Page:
This week's book giveaways are in the Java EE and JavaScript forums.
We're giving away four copies each of The Java EE 7 Tutorial Volume 1 or Volume 2(winners choice) and jQuery UI in Action and have the authors on-line!
See this thread and this one for details.
The moose likes Beginning Java and the fly likes Is There Any Difference Between ..... Big Moose Saloon
  Search | Java FAQ | Recent Topics | Flagged Topics | Hot Topics | Zero Replies
Register / Login


Win a copy of The Java EE 7 Tutorial Volume 1 or Volume 2 this week in the Java EE forum
or jQuery UI in Action in the JavaScript forum!
JavaRanch » Java Forums » Java » Beginning Java
Bookmark "Is There Any Difference Between ....." Watch "Is There Any Difference Between ....." New topic
Author

Is There Any Difference Between .....

JiaPei Jen
Ranch Hand

Joined: Nov 19, 2000
Posts: 1309
Is there any difference between
System.getProperty("line.separator"); and
/n
?
Blake Minghelli
Ranch Hand

Joined: Sep 13, 2002
Posts: 331
Is there any difference between
System.getProperty("line.separator"); and
/n

I think you mean "\n" right?
System.getProperty("line.separator") is more portable because it will return the appropriate new line character for the os that is running the java program.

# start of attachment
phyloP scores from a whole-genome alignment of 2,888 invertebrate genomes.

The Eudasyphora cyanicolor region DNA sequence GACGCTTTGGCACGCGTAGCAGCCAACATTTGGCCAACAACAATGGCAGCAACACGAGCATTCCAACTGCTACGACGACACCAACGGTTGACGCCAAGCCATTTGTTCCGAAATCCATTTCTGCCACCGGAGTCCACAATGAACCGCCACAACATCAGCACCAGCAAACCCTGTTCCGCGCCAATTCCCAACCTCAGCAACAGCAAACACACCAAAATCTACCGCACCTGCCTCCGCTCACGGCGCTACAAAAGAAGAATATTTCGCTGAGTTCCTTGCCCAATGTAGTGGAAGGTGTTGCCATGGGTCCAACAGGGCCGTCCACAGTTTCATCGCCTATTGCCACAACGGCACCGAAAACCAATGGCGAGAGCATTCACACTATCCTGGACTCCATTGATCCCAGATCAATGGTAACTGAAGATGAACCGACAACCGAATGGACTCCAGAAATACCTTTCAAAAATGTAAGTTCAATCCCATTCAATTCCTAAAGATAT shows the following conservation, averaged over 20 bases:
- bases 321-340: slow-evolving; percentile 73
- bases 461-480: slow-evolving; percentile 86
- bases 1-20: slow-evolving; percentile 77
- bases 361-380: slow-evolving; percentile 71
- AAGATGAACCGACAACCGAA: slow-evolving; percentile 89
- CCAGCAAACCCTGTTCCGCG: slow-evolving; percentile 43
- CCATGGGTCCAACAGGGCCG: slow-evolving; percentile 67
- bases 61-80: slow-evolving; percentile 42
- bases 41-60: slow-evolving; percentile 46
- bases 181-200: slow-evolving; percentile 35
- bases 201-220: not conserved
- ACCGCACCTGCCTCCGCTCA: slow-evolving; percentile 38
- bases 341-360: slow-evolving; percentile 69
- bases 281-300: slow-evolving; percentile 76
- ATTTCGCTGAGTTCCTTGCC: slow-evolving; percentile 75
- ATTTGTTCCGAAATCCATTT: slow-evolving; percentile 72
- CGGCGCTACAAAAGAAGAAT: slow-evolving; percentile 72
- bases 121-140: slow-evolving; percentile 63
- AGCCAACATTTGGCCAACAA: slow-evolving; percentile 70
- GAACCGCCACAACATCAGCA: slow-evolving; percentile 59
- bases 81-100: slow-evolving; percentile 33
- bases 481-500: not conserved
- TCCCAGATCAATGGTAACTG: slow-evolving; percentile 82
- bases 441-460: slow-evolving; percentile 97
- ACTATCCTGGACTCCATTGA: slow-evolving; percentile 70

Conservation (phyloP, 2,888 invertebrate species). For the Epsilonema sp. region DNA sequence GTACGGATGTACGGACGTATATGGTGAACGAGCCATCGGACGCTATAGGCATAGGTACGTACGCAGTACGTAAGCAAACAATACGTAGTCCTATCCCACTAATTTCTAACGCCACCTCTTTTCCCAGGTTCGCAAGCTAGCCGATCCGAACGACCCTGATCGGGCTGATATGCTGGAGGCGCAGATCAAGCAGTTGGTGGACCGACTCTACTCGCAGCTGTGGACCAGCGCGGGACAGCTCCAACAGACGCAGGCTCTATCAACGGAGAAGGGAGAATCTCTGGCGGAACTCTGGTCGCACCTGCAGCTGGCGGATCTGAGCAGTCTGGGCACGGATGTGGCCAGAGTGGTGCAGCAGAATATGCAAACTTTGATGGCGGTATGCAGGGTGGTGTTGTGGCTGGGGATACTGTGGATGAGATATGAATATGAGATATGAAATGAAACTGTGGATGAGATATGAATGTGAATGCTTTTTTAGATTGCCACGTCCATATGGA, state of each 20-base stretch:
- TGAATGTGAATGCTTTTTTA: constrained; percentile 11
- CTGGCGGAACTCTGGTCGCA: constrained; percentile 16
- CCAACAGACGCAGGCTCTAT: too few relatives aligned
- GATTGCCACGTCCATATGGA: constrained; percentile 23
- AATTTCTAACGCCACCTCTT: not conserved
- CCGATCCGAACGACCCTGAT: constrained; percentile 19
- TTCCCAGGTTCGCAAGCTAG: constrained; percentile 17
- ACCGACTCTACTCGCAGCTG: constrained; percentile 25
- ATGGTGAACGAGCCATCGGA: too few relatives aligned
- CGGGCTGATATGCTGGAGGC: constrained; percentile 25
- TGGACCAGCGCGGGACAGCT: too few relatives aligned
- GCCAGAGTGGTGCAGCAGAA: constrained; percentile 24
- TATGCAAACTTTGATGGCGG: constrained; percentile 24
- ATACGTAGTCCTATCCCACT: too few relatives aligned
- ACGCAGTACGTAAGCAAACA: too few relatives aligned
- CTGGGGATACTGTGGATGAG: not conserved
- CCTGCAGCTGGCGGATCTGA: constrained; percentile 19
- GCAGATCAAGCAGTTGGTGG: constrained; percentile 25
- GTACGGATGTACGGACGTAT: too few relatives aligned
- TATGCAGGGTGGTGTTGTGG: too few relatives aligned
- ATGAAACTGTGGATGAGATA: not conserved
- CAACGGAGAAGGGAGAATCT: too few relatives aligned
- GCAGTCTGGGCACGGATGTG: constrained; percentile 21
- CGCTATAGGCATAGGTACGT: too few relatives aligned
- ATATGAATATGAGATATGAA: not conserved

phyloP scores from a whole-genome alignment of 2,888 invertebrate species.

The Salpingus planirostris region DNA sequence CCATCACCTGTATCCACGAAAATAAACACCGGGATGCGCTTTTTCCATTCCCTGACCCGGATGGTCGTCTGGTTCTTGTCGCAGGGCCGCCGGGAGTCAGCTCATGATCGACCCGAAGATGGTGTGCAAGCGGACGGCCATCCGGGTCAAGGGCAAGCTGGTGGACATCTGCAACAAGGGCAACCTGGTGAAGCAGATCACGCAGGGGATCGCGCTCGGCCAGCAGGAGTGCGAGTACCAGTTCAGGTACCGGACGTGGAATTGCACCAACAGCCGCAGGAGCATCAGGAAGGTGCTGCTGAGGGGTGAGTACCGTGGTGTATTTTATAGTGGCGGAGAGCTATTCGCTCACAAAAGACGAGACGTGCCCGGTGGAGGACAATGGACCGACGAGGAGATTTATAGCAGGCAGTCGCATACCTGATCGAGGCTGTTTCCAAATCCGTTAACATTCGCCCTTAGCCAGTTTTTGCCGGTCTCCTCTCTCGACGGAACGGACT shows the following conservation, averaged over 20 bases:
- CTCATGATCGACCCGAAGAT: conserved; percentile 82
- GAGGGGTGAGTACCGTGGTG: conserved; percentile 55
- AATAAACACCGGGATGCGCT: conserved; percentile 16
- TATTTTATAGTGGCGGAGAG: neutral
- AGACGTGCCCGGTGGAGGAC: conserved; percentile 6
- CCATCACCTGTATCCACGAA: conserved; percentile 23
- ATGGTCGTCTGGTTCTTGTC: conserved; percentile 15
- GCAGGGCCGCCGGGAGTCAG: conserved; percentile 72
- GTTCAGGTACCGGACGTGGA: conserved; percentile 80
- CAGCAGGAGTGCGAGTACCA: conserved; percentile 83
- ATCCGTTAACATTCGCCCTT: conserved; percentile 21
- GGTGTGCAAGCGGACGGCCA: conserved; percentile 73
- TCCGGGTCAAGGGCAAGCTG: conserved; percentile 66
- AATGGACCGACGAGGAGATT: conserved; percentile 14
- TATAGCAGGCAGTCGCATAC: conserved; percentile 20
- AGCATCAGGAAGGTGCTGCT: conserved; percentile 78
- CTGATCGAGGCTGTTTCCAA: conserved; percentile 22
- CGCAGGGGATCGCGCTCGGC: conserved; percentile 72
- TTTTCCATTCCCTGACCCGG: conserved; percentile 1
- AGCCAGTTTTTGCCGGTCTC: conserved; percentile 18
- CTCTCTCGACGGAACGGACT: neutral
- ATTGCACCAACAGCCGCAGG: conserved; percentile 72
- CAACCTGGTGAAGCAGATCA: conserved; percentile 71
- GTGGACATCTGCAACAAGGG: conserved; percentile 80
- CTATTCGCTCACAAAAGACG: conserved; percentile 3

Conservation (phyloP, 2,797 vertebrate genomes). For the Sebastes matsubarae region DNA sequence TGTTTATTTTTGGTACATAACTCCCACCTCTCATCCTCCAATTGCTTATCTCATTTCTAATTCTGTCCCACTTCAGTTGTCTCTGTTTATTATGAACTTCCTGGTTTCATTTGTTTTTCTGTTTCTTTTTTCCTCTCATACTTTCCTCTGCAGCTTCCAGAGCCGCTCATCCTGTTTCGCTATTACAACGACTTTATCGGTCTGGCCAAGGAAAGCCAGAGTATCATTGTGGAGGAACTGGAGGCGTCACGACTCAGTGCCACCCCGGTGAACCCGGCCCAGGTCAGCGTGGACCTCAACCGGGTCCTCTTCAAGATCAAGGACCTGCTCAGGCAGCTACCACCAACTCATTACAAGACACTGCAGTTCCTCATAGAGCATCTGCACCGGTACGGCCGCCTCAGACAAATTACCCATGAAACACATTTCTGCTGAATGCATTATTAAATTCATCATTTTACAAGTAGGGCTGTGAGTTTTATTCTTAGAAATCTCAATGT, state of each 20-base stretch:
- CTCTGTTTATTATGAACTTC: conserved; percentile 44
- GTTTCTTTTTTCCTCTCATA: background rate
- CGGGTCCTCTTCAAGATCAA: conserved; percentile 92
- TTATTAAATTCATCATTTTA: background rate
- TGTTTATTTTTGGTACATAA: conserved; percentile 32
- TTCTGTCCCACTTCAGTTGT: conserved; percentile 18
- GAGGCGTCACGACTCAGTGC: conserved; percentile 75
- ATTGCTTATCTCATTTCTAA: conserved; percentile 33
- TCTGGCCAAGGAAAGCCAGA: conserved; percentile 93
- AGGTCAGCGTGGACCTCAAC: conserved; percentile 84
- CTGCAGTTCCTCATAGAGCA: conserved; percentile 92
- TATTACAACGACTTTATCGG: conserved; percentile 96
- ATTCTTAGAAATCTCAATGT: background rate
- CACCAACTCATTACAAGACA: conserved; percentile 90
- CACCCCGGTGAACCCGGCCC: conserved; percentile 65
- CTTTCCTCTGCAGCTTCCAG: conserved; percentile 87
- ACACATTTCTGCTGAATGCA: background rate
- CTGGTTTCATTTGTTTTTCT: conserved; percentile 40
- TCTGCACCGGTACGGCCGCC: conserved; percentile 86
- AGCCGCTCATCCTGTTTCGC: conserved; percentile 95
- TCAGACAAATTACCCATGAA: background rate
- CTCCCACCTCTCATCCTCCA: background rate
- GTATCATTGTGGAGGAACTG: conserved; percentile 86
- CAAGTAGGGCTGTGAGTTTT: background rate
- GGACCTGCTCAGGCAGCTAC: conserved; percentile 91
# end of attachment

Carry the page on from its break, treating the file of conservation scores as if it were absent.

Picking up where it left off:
As an example, BufferedReader.newLine() uses System.getProperty("line.separator") to determine how to write a new line.


Blake Minghelli<br />SCWCD<br /> <br />"I'd put a quote here but I'm a non-conformist"
Jim Yingst
Wanderer
Sheriff

Joined: Jan 30, 2000
Posts: 18671
Yes. If you use an OS other than Unix, it's often different. On Windows, line.separator will be "\r\n"; on a Mac, I think it's "\n\r" (or something like that). It's often a good idea to look up the line.separator property in order to use the separator that's appropriate to the system you're on. Or use the println() method in PrintStream or PrintWriter to provide it automatically. However if you're working with an application that communicates across different platforms (e.g. a Unix-based server that provides files that will be used on Windows or Mac machines) then you may need to use a separator which is not the system default. Just something to be aware of.


"I'm not back." - Bill Harding, Twister
 
With a little knowledge, a cast iron skillet is non-stick and lasts a lifetime.
 
subject: Is There Any Difference Between .....